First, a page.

ideas to ponder

I hear people at work saying all the time that they do not know what they would do with themselves if they did not work.

REALLY? I know. I have a long list of things I would do...

But do I really? I mean, I have had days off where I have done nothing but sit in front of the damn TV. (After which I usually tell Brent we should get rid of the TV...but then we don't...anyway.)

The Boing posted an interview with this guy who I am not sure about, Ran Prieur. But he said something interesting in the interview:

"One of the points I make that people really seem to resonate with is that you get depressed for a few years if you're in a highly regulated system, highly regularized from the first time we started school. From kindergarten on, we're in this rigid structure where every minute is regulated, especially with the younger kids. When I was a kid, we still had unstructured time, play time in the afternoons. And now, people have everything planned for them.

When you quit that, and you have these vast blocks of time where there's nothing you're supposed to be doing, people get depressed. Even I got depressed, and I like unstructured time. What you're doing during that time is you're learning to self motivate. And it's not easy, you have to, it takes some time and you have to kind of go through a difficult time and almost hit bottom. I don't know why you say "you hit bottom." That's not a good phrase. But yes, you get depressed for a few years when the structure is removed and you have to learn to regulate yourself and motivate yourself in a life inside yourself."

The idea that self motivation is a learned ability really resonates with me. Or maybe we have that ability and then it is beaten out of us.

Maybe this is why I am obsessed with unstructured playtime...


great girls weekend

Jen and Carly just left...Laura could not come because of work and Amy decided not to come this year because of other reasons.

The three of us had a lovely time.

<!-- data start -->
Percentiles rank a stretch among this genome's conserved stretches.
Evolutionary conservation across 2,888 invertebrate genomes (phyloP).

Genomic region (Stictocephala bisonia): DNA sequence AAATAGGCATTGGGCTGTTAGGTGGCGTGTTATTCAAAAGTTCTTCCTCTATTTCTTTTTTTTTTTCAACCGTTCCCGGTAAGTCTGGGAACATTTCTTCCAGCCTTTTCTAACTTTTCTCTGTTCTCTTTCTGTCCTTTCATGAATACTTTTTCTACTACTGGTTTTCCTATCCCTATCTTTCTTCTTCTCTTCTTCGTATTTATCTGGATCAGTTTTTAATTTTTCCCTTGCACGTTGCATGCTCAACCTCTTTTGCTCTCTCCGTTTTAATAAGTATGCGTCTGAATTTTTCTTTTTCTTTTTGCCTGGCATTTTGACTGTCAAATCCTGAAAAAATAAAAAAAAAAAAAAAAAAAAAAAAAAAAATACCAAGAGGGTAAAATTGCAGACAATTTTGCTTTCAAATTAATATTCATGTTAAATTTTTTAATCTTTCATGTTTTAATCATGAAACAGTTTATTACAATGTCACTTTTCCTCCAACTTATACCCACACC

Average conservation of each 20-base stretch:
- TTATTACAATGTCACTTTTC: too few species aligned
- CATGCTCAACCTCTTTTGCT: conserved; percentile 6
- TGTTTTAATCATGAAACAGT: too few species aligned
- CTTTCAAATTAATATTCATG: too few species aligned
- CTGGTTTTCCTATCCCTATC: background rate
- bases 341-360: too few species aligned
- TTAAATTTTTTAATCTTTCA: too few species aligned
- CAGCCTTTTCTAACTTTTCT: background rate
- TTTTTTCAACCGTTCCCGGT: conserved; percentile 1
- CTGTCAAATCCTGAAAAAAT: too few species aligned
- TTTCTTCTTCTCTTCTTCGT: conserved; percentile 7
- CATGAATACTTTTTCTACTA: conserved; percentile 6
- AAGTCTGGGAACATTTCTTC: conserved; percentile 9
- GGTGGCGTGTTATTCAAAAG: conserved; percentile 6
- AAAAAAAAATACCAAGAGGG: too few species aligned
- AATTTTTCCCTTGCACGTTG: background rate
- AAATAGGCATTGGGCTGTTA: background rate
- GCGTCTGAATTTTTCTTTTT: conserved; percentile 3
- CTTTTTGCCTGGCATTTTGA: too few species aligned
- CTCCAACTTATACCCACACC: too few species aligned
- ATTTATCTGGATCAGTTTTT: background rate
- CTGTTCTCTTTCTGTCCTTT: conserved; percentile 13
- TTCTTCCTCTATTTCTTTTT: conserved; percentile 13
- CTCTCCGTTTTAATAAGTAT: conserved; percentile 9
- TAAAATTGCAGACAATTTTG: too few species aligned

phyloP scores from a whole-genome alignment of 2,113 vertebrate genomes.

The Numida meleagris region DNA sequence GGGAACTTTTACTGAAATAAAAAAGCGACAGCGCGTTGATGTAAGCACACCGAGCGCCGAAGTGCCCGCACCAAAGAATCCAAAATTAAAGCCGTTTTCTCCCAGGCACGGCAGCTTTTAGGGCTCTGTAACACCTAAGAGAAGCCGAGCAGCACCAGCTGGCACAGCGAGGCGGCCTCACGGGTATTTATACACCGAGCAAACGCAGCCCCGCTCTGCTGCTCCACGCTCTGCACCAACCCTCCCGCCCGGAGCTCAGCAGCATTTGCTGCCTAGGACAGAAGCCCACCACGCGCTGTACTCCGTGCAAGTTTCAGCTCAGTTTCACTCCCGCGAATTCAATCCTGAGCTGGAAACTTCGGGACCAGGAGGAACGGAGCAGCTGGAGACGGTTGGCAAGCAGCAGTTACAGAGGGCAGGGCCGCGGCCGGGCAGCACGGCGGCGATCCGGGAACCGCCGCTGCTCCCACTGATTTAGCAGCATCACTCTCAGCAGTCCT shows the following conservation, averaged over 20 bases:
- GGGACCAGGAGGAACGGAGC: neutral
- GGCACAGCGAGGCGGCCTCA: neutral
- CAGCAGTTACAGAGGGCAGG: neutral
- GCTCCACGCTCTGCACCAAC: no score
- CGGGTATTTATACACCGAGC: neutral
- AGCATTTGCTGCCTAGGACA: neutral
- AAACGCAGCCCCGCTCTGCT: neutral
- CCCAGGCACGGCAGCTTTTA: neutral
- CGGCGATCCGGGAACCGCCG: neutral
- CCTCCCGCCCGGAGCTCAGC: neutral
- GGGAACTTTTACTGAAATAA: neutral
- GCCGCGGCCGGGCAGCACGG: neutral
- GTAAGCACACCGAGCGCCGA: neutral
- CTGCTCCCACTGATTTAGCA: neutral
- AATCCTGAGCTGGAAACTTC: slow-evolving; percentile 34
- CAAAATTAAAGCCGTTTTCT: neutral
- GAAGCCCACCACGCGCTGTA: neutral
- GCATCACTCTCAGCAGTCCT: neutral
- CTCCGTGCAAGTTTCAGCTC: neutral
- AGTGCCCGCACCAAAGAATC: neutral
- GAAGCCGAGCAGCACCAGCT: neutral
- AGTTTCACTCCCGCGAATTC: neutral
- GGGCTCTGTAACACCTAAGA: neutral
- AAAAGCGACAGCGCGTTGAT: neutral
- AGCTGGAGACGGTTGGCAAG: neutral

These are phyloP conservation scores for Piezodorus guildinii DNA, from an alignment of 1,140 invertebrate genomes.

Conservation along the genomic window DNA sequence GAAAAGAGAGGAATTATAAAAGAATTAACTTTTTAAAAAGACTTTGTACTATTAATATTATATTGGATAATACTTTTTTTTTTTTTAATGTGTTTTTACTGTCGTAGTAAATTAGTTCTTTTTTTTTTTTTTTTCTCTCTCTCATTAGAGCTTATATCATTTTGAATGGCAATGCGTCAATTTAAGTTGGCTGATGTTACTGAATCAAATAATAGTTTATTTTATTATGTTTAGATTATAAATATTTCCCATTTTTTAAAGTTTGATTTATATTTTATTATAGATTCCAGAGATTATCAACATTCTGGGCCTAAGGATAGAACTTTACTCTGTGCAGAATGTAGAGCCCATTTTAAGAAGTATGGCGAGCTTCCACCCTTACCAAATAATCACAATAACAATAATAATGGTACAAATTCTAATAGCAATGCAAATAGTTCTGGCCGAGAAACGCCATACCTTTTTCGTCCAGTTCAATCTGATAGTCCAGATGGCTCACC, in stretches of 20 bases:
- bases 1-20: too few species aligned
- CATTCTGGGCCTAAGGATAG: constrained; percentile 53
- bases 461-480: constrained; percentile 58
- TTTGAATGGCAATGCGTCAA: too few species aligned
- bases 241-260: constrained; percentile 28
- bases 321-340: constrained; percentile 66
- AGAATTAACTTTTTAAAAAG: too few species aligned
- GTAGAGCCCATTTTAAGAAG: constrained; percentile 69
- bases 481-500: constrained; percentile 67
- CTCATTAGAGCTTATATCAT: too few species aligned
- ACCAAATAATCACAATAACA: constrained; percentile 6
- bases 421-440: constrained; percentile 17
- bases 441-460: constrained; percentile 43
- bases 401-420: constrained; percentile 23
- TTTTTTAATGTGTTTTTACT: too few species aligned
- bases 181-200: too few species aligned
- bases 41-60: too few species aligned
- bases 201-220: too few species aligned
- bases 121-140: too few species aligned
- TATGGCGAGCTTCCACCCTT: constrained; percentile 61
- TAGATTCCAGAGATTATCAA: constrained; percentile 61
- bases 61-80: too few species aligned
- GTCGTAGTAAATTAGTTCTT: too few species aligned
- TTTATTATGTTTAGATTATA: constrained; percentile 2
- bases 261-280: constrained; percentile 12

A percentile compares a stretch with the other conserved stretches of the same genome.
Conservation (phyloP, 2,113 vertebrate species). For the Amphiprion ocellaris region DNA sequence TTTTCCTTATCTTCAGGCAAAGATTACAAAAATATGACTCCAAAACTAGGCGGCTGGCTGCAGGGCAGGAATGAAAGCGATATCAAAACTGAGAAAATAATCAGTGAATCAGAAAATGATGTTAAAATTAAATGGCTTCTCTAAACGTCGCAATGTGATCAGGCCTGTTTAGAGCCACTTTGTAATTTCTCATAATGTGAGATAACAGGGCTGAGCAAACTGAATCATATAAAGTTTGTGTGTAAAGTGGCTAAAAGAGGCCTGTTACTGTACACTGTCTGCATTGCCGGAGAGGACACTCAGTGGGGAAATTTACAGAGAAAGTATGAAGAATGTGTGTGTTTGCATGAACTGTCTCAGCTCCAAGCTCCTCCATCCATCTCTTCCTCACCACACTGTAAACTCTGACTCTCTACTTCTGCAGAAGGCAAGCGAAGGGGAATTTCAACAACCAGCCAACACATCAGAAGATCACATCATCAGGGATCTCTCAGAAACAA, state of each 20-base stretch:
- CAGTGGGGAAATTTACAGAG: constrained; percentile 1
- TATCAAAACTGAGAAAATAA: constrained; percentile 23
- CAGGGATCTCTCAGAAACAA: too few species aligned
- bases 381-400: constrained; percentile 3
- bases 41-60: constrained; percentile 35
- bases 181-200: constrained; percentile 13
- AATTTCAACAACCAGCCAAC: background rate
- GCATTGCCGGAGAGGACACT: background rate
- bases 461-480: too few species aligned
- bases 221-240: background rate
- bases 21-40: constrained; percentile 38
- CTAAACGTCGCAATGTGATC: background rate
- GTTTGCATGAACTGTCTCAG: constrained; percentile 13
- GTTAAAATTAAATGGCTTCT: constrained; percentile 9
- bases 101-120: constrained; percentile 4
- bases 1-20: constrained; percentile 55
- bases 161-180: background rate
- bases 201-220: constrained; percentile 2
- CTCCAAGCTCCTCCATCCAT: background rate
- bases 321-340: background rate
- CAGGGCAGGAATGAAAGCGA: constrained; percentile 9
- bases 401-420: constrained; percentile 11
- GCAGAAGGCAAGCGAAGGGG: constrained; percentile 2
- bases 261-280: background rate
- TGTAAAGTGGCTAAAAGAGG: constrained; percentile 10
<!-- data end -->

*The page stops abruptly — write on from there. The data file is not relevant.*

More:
More soon.



so our friend, dave, says i should not blog about health issues...but i am ignoing him today.

i have a skin infection called cellulitis, caused by the car accident. the infection is caused either by a staph or strep infection. many of you know my dad came very close to dying from a staph infection, so this scares me.

i also distrust antibiotics, but today the doctor gave me a huge shot of them and i am taking them orally. erica and brent assure me and the baby will be fine.

i work up and worried i was having an allergic reaction to the drugs. i now think i am fine.

i got home from st. louis and called the ob. she said to be seen by my regular doctor right away. called him. he was on vacation this week, naturally, but the receptionist said to call the doctor on call for him. i called that office, and they sent me to get an ultrasound of both legs to rule out a blood clot. no blod cot, but the doctor at the ultrasound place said to go immediately to my doctor's office. so i did just that.

i walked in, with reading materails at the ready for a long wait, and told the receptionist what happened. she huffed and puffed, and said to wait a second. i sat down. the she comes back and says, " the doctor is in with a patient, but i just want you know this is not a walk in clinic."

that is when i lost my shit. i said fine and left. i was not a walk in patient. i had spoken to them this morning. i went downstairs crying to my normal doctor's office where the receptionis was in. she opened the door and there i am crying like a baby. she was super nice, and helped me. we went back upstairs. she said, "the know any of our patients are welcome anytime they need us, so i don'tknow why she said that."

the doctor himself was great. he could tell right away what it was, and had a plan.

later my ob's office called back, to check on me, which also made me feel good.

this sucks, but erica assures me it will be fine.





How does the body decide what to heal when there are multiple areas that need help?




brent and i, all dressed up



bag insert

So, I ordered this little bag insert from this woman in Switzerland. I love the concept. You put this inside your purse and when you change purses you can just move this thing rather than having to dump everything out of your bag.